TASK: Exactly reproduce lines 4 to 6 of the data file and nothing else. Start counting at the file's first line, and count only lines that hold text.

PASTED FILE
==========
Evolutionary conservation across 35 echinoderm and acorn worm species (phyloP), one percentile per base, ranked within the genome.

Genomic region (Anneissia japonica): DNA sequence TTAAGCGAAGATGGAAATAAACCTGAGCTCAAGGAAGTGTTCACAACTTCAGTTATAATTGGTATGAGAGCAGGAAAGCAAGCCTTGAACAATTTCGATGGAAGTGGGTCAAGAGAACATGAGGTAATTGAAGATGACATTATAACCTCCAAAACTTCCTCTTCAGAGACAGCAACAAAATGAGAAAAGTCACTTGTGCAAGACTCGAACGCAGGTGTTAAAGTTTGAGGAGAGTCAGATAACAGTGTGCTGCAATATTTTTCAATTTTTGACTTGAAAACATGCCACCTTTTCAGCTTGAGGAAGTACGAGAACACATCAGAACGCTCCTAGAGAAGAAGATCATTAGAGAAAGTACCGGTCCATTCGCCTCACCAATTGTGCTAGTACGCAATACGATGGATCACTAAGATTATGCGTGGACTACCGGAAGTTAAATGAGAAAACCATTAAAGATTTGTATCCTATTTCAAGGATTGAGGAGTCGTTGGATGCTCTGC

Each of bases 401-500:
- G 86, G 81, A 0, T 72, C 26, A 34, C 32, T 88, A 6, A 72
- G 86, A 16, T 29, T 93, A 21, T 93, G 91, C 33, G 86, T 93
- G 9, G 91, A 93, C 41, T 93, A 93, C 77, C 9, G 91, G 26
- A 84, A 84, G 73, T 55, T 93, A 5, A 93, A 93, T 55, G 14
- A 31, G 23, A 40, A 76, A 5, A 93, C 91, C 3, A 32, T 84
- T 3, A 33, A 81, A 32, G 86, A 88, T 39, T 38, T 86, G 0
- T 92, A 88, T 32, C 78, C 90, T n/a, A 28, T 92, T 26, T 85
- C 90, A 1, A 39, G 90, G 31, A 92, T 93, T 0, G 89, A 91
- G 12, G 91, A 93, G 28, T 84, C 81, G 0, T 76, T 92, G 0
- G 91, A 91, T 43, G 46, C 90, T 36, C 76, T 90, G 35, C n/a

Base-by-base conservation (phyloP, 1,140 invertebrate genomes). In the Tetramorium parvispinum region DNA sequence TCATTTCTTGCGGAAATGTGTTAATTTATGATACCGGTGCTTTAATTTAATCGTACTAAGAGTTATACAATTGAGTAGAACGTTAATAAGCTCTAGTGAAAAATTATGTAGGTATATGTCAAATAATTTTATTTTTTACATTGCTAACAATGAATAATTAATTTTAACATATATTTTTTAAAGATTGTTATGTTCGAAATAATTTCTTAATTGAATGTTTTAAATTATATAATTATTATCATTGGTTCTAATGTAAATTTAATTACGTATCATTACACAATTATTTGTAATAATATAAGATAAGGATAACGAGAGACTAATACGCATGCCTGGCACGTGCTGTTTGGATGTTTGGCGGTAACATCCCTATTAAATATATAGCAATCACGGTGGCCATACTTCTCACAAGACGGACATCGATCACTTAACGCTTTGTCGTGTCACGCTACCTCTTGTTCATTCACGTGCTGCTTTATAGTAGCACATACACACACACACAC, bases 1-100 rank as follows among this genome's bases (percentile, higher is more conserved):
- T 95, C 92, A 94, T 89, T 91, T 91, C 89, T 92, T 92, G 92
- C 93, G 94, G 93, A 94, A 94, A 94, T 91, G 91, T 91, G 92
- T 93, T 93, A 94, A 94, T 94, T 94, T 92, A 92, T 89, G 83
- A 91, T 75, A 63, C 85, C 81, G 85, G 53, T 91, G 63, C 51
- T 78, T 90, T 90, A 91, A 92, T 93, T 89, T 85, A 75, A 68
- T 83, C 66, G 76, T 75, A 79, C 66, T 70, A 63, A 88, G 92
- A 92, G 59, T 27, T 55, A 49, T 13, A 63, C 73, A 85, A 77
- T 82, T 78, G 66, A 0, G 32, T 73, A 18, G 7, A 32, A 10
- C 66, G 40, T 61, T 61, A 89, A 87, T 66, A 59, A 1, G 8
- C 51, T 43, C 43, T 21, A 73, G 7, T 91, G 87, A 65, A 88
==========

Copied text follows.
- G 86, G 81, A 0, T 72, C 26, A 34, C 32, T 88, A 6, A 72
- G 86, A 16, T 29, T 93, A 21, T 93, G 91, C 33, G 86, T 93
- G 9, G 91, A 93, C 41, T 93, A 93, C 77, C 9, G 91, G 26